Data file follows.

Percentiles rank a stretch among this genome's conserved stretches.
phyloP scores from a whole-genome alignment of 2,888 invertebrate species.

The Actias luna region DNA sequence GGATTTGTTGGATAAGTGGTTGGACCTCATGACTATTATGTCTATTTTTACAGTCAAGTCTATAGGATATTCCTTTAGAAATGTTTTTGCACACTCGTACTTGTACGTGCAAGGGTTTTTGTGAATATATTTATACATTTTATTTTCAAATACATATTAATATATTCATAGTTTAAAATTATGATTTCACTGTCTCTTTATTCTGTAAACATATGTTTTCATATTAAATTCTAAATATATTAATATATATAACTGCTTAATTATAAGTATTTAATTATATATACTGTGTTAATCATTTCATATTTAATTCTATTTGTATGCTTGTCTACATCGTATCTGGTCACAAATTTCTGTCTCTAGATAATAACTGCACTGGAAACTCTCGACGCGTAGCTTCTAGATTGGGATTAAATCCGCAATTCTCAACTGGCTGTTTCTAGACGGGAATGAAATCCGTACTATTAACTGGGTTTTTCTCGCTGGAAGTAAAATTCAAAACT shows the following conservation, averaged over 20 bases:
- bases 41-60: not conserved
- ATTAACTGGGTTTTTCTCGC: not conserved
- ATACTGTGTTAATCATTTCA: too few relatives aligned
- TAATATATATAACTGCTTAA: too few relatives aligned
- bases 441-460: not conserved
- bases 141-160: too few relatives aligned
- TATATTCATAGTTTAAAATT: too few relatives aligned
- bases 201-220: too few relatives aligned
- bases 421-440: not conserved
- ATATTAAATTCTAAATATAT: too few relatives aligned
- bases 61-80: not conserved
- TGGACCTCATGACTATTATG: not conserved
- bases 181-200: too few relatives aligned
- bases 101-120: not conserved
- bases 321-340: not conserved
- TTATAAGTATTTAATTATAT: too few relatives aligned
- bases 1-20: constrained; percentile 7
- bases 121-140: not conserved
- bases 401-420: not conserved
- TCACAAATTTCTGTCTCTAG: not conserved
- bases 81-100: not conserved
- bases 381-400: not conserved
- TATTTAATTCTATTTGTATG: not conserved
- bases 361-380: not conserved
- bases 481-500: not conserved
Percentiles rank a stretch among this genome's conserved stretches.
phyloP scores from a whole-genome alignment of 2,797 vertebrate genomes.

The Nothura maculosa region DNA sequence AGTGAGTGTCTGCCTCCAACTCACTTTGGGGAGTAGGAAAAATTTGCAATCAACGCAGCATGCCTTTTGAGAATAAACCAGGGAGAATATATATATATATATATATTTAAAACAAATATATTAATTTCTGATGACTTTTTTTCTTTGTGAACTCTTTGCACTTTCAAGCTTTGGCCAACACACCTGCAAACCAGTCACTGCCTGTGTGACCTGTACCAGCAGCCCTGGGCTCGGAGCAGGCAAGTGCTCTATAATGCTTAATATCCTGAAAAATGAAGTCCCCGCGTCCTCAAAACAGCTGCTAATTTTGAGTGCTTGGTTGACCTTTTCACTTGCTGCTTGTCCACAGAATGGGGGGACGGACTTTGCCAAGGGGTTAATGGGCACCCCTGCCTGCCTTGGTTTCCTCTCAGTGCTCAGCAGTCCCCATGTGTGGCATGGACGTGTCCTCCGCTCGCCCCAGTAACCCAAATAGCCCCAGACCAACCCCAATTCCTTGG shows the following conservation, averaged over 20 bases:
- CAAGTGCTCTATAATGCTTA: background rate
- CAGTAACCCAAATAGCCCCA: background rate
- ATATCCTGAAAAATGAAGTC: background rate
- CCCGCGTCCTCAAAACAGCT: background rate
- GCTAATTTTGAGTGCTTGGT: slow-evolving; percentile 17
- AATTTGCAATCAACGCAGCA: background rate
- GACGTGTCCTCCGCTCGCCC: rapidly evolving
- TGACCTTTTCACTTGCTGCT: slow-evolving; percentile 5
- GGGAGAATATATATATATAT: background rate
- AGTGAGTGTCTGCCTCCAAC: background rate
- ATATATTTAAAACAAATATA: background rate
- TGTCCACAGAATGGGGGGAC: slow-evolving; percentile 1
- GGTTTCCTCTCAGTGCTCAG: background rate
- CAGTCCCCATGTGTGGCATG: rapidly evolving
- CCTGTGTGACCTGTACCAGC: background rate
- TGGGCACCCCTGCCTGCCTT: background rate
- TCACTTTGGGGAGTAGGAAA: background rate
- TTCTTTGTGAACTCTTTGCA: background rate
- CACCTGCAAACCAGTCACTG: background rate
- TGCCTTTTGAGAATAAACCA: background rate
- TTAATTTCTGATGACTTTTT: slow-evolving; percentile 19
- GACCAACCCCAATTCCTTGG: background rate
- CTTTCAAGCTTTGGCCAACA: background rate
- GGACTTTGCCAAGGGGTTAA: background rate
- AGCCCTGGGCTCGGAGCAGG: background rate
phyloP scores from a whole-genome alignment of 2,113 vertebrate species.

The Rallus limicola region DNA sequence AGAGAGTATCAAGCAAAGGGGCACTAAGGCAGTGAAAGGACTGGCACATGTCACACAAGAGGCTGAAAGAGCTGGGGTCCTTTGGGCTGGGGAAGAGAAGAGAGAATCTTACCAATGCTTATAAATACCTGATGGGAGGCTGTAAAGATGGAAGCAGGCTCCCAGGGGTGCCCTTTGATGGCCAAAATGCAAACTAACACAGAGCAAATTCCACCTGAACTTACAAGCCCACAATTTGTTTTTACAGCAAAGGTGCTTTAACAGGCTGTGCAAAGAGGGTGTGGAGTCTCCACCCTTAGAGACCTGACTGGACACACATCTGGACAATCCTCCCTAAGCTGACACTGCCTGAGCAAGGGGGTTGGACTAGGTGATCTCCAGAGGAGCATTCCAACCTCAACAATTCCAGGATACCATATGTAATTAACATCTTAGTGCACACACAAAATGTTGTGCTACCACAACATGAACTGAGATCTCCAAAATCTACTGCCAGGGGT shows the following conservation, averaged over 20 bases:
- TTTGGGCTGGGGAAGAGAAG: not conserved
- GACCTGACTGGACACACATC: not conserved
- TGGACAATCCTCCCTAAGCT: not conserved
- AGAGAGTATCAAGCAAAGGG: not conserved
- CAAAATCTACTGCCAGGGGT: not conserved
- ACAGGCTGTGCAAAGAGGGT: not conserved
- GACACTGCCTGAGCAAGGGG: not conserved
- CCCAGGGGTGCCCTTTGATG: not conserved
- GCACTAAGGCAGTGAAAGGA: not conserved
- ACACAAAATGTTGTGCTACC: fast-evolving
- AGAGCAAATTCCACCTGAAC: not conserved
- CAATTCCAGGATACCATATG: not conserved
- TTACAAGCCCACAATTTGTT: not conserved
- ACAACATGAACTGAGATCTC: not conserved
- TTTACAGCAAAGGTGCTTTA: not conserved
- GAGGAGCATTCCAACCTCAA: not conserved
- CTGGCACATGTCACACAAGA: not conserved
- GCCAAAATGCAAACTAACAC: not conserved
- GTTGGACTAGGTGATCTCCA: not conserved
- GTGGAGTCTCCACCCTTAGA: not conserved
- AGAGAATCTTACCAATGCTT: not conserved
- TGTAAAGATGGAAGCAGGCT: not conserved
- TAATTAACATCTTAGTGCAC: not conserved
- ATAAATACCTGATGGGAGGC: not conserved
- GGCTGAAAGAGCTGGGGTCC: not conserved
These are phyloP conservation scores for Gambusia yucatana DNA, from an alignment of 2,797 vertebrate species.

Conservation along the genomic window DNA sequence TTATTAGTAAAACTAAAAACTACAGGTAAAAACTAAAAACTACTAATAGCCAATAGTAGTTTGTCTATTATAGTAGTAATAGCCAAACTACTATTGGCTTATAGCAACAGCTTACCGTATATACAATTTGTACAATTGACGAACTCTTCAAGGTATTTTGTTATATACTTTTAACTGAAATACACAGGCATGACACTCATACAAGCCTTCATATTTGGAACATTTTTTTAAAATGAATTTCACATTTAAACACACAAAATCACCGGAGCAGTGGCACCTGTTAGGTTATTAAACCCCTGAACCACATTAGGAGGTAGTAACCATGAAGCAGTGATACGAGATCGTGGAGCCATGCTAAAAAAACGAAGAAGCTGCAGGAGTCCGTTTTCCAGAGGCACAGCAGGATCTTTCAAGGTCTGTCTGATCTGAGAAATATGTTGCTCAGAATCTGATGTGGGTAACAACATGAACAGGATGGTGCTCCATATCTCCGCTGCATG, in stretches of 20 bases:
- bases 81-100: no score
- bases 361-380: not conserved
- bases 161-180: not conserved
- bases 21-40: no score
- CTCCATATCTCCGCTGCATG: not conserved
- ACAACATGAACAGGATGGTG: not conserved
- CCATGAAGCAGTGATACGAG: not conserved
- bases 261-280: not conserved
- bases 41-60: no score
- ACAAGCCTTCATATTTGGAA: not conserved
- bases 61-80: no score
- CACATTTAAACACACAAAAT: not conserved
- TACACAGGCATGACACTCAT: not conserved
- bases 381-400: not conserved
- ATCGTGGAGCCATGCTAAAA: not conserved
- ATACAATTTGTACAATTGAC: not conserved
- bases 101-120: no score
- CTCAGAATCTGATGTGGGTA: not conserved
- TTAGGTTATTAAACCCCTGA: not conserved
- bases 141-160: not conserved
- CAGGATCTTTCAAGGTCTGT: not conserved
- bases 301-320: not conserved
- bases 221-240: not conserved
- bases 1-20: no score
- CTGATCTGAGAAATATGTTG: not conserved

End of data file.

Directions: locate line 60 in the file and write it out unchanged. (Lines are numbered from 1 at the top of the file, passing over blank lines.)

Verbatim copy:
- GACCTGACTGGACACACATC: not conserved